I am told I need an angiogram but I saw on TV a new kind of angiogram using CT scanning. What's this?

It's known as 64-channel multi-detector computed tomography (MDCT). It is an outpatient specialised X-ray procedure which can take pictures of your arteries in less than half an hour. You have an injection in a vein (not an artery) and your heart is slowed, usually by taking a beta-blocker drug beforehand, as this leads to better pictures. It's an exciting new technique which does not replace an angiogram but can be used instead when the diagnosis of heart disease is unlikely but the doctor is not certain. It also is used when the person is at risk but has no symptoms - for example, someone with diabetes who has no chest pain but an abnormal ECG. It does involve X-rays so cannot be used casually in a check-up. New scanners are being introduced which are claimed to reduce X-ray exposure by 80% so this is going to be an exciting area of development with the possibility of repeated scans to monitor progress.

MRI does not involve X-rays so can I have an MRI instead of an angiogram?

Not yet. Magnetic resonance arteriography (MRA) can show up any problems in the aorta and renal (kidney) arteries but not yet in the coronary arteries. Magnetic resonance imaging (MRI) can tell us about the structure and pumping of the heart.

Is there any difference between an angiogram from the arm or the leg?

The leg approach does not involve stitches but pressure is needed for 10 minutes or so to stop the bleeding (a tiny hole is made in the artery by a fine needle). To prevent re-bleeding, you will be advised to rest in bed for 4-6 hours. This technique is 'percutaneous' which means 'through the skin' but no surgical cut is involved. Devices have been developed to 'plug' the hole in the artery and, if you are a suitable candidate, the artery will be closed and you will not need pressure on the groin. You will rest in bed for about an hour and then get up and about, going home sooner.

The arm approach is usually percutaneous at the wrist (radial artery) and does not need bed or chair rest for more than an hour.

The arm approach at the elbow can be percutaneous but often needs a cut and then stitches (the jargon we use is cut-down). Again, you are up and moving very soon. The wrist and leg techniques are the most common. The wrist approach is being used more frequently but is not suitable for everyone.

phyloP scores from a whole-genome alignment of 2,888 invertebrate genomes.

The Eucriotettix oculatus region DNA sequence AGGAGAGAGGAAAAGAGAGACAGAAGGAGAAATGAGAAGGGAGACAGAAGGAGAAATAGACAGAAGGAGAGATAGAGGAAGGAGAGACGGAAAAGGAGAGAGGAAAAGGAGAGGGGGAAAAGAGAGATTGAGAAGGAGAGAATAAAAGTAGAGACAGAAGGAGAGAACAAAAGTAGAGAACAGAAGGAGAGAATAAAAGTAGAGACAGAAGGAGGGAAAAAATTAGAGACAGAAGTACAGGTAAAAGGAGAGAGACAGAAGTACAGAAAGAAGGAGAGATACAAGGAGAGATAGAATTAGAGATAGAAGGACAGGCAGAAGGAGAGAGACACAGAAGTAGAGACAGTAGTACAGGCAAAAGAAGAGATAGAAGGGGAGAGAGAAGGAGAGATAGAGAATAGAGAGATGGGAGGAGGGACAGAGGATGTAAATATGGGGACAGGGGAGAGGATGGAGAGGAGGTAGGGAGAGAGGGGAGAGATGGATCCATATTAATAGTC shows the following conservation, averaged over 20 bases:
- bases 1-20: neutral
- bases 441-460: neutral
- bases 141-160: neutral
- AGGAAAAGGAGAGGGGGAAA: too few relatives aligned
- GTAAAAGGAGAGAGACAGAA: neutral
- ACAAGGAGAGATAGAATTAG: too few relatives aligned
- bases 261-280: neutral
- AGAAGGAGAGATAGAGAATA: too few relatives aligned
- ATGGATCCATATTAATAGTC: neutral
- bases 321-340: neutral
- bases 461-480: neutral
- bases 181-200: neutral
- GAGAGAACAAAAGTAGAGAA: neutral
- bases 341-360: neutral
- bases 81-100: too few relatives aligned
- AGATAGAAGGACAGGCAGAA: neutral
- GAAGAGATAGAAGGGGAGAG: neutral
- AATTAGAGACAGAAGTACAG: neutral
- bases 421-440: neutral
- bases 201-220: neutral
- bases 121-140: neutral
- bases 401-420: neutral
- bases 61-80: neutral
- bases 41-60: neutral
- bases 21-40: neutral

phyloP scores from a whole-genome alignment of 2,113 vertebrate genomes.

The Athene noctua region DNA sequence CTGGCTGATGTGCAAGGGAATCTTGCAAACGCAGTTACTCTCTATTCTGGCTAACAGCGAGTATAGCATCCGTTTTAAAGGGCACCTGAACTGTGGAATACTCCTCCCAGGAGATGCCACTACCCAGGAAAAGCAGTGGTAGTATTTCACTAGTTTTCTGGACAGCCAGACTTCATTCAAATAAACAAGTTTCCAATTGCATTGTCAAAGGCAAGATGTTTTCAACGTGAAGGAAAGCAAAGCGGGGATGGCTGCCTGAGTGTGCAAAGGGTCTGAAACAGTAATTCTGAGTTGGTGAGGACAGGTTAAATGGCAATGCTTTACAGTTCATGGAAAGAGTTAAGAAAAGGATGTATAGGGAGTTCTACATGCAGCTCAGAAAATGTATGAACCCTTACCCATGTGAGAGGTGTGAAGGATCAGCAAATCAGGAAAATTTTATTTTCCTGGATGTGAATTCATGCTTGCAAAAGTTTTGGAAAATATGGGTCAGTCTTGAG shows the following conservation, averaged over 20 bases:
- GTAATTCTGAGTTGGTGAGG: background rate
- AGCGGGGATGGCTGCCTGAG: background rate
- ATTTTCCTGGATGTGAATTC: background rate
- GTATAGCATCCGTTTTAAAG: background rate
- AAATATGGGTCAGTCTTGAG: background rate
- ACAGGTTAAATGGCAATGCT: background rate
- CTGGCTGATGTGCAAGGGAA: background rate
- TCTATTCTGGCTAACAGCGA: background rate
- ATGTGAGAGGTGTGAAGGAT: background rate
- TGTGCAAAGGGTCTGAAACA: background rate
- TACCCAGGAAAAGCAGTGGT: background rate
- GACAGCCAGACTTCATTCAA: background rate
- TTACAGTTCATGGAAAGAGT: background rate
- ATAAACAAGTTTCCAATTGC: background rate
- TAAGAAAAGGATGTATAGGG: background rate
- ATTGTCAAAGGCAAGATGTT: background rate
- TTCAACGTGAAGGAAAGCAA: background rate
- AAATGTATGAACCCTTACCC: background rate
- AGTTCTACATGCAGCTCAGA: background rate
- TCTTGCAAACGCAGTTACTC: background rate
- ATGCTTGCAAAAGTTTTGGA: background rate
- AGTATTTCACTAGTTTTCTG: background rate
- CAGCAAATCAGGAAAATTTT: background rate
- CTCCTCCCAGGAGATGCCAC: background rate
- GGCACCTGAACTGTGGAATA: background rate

I have been on warfarin tablets for some time now, to prevent blood clots. Do I need to stop or reduce my warfarin before the angiogram?

Warfarin is a medication used to prevent blood clots from forming.

It is not always necessary to stop or reduce warfarin with an angiogram taken from the arm, but it is essential with the leg approach to prevent severe bruising. We usually advise four days of no therapy before an angiogram. Always remind the doctor that you are taking warfarin so your clotting can be checked before the procedure.

I'm taking aspirin every day - do I need to stop this for the angiogram?

No, this is not necessary. The mild blood-thinning action of aspirin

helps prevent clotting in the artery narrowings but it does not usually significantly increase the tendency to bruising or bleeding. The same applies if you are taking clopidogrel as an alternative to aspirin, or both together.

Is the angiogram at all painful?

The only discomfort should be the injection of local anaesthetic.

When the dye is injected into your muscle pump, you may feel hot and flushed with a strange warm feeling in your bottom. This passes quickly. Sometimes, when the catheter is in the pumping chamber, your heart may appear to miss a beat or flutter for a few seconds. Don't be afraid; this is all routine.

After the procedure, pressure will be applied to your groin to stop the bleeding (about 15 minutes) and you will be asked to rest in bed for 4-6 hours while the small hole in your artery closes. If your arm has been used, a pressure bandage will be applied to your wrist.

 
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